Jack Ma’s Wealth Drops $2.6 Billion As Ant Group Suspends IPO

The dramatic turn of events caused shares of the New York-listed Alibaba to plunge more than 8% overnight

Jack Ma
Photo: Depositphotos.com/ChinaImages
Jack Ma

Chinese billionaire Jack Ma saw his wealth plunge $2.6 billion after regulators abruptly suspended the $35 billion initial public offering of Ant Group—a surprise decision that came just days before the fintech giant had been scheduled to go public through a dual-listing in Shanghai and Hong Kong.

Citing significant changes in the regulatory environment after cofounder Ma and other senior executives were summoned to a joint meeting with four top financial regulators, the Shanghai Stock Exchange decided to postpone the much-anticipated IPO. Alibaba said in a filing that Ant “may not meet listing qualifications or disclosure requirements” in light of recent changes in the fintech regulatory environment. In a public letter to investors, the company said it had decided to halt its Hong Kong listing as well.

The dramatic turn of events caused shares of the New York-listed Alibaba to plunge more than 8% overnight. Its shares plummeted more than 9% in Hong Kong after markets opened Wednesday. The e-commerce giant owns about one-third of Ant Group, which was founded in 2004 first as its payment offshoot but later expanded into markets including insurance, consumer loans and wealth management. Ma, who derives the bulk of his fortune from his 4.8% stake in Alibaba, now has a net worth of $63.4 billion, according to the Forbes Real-Time Billionaire’s List.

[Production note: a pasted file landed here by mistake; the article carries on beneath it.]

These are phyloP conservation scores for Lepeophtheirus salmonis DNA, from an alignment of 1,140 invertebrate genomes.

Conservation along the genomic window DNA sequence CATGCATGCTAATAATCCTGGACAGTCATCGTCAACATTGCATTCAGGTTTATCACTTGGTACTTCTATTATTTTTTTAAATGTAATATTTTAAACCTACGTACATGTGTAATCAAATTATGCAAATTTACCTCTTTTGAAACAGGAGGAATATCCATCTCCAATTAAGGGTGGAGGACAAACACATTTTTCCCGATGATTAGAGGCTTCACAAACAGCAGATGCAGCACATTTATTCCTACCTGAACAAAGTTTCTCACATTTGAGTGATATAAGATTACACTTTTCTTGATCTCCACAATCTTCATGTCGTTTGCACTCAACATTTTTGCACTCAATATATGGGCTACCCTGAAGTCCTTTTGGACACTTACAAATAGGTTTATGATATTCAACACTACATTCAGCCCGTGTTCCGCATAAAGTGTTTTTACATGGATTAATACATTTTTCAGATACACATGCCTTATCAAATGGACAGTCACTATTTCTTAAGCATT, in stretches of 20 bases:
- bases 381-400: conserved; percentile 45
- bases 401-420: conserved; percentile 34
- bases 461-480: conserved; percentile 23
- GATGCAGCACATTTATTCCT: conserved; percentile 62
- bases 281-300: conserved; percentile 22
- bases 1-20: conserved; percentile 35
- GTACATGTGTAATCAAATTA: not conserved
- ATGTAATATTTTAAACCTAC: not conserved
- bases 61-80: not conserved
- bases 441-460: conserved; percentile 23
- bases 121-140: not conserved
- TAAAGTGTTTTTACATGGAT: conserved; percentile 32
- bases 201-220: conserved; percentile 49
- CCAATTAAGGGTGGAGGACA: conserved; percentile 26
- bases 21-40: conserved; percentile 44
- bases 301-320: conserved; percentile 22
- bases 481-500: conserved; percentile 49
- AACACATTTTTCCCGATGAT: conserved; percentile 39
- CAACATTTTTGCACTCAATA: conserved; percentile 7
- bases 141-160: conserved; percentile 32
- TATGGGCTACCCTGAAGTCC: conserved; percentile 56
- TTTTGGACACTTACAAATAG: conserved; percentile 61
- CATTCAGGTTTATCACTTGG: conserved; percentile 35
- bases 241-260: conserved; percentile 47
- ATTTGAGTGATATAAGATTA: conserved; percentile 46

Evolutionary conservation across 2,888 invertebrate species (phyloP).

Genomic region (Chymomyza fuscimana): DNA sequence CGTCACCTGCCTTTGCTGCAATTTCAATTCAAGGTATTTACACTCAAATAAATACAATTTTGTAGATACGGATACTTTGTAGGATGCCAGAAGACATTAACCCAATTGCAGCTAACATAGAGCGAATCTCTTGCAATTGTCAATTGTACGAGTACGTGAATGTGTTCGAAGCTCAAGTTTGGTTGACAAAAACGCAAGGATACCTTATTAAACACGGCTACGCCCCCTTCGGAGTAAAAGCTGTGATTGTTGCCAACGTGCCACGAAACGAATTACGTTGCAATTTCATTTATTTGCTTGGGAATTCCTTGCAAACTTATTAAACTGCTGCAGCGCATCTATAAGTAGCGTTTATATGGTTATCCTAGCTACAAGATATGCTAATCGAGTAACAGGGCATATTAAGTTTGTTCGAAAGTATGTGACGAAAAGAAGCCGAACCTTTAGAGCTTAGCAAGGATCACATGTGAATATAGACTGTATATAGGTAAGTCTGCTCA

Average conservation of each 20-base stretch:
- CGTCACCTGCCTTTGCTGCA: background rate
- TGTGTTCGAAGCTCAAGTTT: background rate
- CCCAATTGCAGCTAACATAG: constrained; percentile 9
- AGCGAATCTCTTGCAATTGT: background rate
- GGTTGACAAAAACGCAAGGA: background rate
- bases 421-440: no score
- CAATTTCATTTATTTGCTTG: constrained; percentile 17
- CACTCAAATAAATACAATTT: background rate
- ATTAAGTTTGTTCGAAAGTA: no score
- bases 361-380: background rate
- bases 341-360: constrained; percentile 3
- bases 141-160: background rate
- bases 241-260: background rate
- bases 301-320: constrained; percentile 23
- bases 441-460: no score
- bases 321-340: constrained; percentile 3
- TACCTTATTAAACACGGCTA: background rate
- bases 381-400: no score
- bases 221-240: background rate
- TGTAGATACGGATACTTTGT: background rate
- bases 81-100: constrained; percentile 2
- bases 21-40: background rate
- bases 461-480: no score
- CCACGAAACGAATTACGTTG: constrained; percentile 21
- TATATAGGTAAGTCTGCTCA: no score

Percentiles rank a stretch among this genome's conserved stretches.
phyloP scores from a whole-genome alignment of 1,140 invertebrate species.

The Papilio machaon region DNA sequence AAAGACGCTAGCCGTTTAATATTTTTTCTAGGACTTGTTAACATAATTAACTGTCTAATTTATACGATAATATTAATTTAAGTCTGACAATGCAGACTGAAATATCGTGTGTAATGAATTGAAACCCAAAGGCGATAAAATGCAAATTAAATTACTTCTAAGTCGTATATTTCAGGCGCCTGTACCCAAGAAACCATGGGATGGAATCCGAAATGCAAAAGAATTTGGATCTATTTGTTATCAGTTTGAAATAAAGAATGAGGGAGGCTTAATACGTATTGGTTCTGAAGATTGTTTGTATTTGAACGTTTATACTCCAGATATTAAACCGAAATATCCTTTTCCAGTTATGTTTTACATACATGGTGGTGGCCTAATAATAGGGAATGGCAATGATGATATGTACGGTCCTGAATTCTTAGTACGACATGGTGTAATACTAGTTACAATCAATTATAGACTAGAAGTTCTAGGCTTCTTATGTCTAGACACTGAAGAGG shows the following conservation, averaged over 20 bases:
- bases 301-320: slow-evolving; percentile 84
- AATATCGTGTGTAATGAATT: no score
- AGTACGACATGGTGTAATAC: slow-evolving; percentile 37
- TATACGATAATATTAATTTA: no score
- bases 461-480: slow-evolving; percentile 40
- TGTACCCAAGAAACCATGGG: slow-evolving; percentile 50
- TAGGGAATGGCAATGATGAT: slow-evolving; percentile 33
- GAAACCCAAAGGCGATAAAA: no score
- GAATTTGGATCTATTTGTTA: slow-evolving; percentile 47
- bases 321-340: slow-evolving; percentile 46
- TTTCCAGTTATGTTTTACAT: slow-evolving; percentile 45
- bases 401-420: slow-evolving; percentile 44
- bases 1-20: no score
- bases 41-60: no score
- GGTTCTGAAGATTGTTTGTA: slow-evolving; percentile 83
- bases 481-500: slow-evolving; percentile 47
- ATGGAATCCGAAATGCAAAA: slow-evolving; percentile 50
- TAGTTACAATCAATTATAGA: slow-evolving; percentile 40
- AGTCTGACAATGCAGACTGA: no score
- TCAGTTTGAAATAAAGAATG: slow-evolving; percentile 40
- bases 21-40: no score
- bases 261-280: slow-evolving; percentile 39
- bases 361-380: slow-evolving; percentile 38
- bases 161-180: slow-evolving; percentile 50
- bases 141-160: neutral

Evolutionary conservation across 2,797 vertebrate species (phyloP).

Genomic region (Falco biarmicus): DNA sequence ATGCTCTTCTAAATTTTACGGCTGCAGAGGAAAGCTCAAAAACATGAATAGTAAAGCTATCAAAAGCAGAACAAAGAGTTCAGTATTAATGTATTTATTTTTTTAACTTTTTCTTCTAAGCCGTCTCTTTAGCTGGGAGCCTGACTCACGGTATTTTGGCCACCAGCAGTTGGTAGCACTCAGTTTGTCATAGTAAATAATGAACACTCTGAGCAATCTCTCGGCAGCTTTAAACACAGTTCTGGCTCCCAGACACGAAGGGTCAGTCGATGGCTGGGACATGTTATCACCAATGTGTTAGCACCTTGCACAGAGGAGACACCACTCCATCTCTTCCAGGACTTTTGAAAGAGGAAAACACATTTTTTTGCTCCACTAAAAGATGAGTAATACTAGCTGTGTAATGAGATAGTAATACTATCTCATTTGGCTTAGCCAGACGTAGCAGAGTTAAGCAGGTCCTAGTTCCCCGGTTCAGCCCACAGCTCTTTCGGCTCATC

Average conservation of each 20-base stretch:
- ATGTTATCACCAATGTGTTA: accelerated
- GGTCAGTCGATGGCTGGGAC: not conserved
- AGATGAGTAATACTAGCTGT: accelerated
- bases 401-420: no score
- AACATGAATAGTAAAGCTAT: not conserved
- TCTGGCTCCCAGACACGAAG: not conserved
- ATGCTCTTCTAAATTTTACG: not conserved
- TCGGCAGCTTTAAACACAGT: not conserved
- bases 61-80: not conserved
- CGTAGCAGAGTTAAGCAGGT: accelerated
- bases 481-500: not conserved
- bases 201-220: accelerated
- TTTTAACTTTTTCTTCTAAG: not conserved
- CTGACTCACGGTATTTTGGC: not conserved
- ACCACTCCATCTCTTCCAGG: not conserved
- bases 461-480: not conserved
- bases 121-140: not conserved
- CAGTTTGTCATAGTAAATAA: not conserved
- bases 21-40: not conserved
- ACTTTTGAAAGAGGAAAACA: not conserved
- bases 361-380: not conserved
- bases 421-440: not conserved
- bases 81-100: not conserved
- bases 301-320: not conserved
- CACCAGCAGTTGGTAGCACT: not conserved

Ant Group apologized for the suspension of the listing in the public letter, but didn’t offer a timeline as to when it could be resumed. One possible reason for halting the IPO is to give the company more time to disclose how its sprawling business would be impacted by the changing regulatory environment, Sanford C. Bernstein analyst Kevin Kwek wrote in a research note.

“We don't think Ant's model is fundamentally broken but there now are clear challenges to be addressed,” he wrote.

Regulators appear to be concerned about Ant’s rapidly expanding consumer loan business, which could run contrary to their goal of controlling leverage ratios and safeguarding against financial risks. On the same day Ma was summoned to meet regulators, the government released a set of draft rules targeting online micro lenders, which stipulated limits on the amounts individuals can borrow, and required platform operators like Ant to fund at least 30% of the loans they facilitate on behalf of banks.

The proposed percentage is significantly up from the 2% of loans Ant currently has on its balance sheet. The company has facilitated $254 billion in credit as of June this year, but 98% was underwritten by partner banks, according to its prospectus. It seeks to position itself as a technology service provider, generating revenues as banks pay to use its technologies such as risk-control software when they extend credit.

“Taking more on the balance sheet means moving away from the 'asset-light' model that goes well with tech valuations, and they resemble (a little bit) more a bank,” Kwek wrote in the note. “For investors that believe Ant can manage regulators well…this delay will cast some doubt on that.”

Yue Wang, Contributor

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